The Genteel
October 24, 2020


Ma'Mitons Cameroon Forest Bag Raffia Priscilla Njankou

Priscilla Njankou was born a princess. Her father is part of the royal family in their small village of Bangoulap in western Cameroon. However, unlike in other parts of the world, being royalty in Cameroon doesn't guarantee riches or a lavish lifestyle, especially as men are allowed to have multiple wives and it is not considered strange for royal families to be comprised of hundreds of members after just a few generations. Njankou was one of those people who didn't grow up in a life of luxury. In fact, the small village of Bangoulap - home to about 15,000 residents - is one of the poorest in the region. 

The name of Njankou's label, Ma'mitons (pronounced ma-mi-tons), was Njankou's nickname when she was growing up. It was also her great grandmother's name. As a highly respected woman in the community, the centenarian was especially fond of Njankou, and taught her to weave and work the land. 

Njankou moved to America with her family when she was 17-years-old on a student visa and went on to attend the University of Maryland graduating with a business degree. Although her original plan wasn't to start a business back in Cameroon, her love for fashion and for her native land soon sparked an idea. In fact, Njankou was already known for making and selling her own designs - bags and accessories - while still living in Cameroon. It was something she did in her free time but didn't expect would take off. 

"When I came to the US, people were always complimenting what I was wearing, whether or not it was my design," she says. "That is when I decided to start a career in sustainable fashion." The idea of starting with handbags came from a desire to stay connected to her homeland. "I wanted to create a line of handbags that was environmentally friendly, handmade, and that showed my culture, but at the same time I wanted something that was fashionable too," she explains. Ma'mitons handbags are designed completely by hand, using raffia leaves obtained from palm trees growing in the forests of Njankou's native village. "Raffia was just perfect," Njankou says. Plus, raffia has always been a big part of Njankou's life. "My great grandmother used it when I was little to make wine [and] to build her hut," adding that she still has goods made out of raffia all over her family's house in Cameroon. "It just seemed natural to me to use it."

However, as my business grows, my goal is to elevate this sector and help these artisans obtain economic stability.

While the entire body of the bags are made of raffia (a soft, sandy colour), Njankou uses natural dyes to add bold touches of colour to the designs - violets and pinks mix with greens, oranges and yellows - and uses accessories such as small wood carvings, tribal prints and shells to decorate the bags and add some visual complexity. Aside from shoulder bags, Ma'mitons also offers clutches, tote bags and cross body bags (a sort of messenger bag for the chic and fashionable).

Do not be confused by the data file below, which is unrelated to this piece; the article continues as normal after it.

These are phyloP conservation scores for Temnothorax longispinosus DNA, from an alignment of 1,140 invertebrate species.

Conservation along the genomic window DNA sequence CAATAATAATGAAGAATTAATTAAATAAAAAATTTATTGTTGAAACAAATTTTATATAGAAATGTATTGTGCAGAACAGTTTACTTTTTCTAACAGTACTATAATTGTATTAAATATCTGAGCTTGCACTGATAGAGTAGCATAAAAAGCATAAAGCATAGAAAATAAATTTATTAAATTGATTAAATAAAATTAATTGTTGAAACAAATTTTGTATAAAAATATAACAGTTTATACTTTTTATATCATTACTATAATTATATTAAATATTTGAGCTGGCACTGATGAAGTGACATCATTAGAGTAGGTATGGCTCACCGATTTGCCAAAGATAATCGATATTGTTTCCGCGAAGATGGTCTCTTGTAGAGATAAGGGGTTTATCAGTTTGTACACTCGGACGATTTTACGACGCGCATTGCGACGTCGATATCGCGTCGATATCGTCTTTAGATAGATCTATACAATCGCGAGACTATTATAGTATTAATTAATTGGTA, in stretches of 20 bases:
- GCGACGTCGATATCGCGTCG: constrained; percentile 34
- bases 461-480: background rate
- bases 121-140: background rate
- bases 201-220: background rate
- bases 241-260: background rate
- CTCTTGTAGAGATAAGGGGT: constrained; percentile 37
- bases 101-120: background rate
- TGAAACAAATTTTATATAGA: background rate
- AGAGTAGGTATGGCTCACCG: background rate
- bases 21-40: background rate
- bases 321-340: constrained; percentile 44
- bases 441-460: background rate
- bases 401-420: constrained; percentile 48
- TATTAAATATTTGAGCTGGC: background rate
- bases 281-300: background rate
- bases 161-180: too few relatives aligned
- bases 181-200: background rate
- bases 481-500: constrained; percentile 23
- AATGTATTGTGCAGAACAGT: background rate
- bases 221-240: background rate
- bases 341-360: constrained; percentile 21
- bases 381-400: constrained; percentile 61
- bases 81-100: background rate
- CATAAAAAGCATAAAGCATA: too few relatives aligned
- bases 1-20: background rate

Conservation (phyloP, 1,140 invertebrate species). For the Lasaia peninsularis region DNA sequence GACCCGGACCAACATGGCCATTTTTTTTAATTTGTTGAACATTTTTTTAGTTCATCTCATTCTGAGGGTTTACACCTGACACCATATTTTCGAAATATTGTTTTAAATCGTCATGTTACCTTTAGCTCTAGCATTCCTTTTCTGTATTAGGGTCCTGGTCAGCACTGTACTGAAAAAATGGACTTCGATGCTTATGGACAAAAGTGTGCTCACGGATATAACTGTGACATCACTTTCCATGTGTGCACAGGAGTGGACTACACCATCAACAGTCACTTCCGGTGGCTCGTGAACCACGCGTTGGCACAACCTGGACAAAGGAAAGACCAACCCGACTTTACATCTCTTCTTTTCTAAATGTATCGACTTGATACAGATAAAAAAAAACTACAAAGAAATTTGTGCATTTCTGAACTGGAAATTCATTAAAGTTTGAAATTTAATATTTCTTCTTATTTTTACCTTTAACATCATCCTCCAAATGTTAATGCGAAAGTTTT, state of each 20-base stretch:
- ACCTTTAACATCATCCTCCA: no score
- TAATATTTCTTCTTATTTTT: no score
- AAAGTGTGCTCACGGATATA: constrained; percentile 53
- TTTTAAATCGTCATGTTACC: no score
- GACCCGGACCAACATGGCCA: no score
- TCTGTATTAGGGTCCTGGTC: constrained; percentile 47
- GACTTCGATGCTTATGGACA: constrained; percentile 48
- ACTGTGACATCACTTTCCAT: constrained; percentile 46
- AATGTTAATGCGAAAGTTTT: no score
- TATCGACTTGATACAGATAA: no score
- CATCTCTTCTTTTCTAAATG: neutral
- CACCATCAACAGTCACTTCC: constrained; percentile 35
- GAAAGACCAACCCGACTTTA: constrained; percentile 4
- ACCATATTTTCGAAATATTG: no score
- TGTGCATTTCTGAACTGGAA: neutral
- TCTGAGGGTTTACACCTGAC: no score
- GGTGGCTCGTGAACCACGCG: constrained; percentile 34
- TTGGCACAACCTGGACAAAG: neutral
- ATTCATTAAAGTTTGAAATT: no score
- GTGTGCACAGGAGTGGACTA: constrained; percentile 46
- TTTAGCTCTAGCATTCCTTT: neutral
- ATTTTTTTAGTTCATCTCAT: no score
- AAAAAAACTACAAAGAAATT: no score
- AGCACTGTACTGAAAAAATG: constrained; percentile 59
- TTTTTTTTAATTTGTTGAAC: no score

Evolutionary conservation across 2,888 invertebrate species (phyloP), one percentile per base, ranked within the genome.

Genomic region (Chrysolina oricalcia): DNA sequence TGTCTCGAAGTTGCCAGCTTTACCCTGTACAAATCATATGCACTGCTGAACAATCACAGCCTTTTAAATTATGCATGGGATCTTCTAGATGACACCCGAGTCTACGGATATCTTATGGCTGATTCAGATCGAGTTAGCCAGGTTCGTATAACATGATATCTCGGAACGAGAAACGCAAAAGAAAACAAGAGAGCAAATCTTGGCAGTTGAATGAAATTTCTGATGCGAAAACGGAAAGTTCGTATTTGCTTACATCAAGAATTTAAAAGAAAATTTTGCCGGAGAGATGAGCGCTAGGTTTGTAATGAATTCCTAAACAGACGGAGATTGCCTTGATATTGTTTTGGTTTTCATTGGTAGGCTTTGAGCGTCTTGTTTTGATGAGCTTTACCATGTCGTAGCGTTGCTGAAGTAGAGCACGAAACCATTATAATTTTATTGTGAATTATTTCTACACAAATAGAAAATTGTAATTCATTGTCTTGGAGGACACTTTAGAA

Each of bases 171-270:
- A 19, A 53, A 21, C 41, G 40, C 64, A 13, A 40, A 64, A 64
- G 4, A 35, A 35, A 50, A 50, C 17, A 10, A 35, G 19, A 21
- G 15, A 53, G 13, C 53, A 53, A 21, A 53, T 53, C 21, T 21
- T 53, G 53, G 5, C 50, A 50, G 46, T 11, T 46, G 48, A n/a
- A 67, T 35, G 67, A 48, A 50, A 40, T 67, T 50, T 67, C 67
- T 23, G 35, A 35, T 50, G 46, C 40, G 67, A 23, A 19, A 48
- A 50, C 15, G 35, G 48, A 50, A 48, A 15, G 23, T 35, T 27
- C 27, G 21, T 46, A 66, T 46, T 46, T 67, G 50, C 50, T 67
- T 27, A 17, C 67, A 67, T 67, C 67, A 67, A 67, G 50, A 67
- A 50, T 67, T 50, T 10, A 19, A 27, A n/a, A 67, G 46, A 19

Since all of the raw material comes from western Cameroon, it made sense for Njankou to also hire artisans from the area to create the bags. "It definitely wasn't easy to set this up in Cameroon and I am still not completely done setting things up," she says. "I am always looking for better ways to do things and it is a constant work in progress for me."

Setting up an organisation is not easy to do in Cameroon because of their laws, according to Njankou. According to the World Bank, Cameroon ranks 161st out of 185 economies when it comes to difficulty doing business and 125th in "starting a business." Even worse, Cameroon ranks 172nd in terms of "enforcing contracts" and 158th in "registering property." Add to that the difficulty of dealing with construction permits, taxes and trading across borders and it becomes clear why setting up a business in Cameroon might get many discouraged. 

Njankou has used her love of Cameroon and its people to overcome these logistical challenges. "Before starting my company, the artisans I am now working with were barely meeting ends," she says. "Since we started working together, they never had to worry about it anymore because they now have a steady, fair source of income." In a country where 29 per cent of the population could not read or write and 40 per cent of residents lived under the poverty line in 2010, having a steady job can be life changing; it would mean the chance to send kids to school, feed a family every day and pay for medical care.

Priscilla Njankou ma'mitons cameroon designer bags raffia

As the company grows, Njankou says she plans to hire and train even more people. At some point, she also plans on setting up a program to help impoverished local artisans. "I am growing one day at a time," she says.

No matter the speed, any growth is good when it comes to western Cameroon. The Cameroon artisan landscape is very underdeveloped and things are not going to change overnight, Njankou explains. "However, as my business grows, my goal is to elevate this sector and help these artisans obtain economic stability."

Along with helping on an individual level through employment, Ma'mitons also donates one percent of its sales to SOS Children's Villages, the world's largest charity focusing on orphaned, abandoned and fostered children. Ma'mitons was featured in Virginia's Fashion Week in October 2012. The bags are currently only available through the company's website, although Njankou hopes to close several deals with distributors in 2013. 



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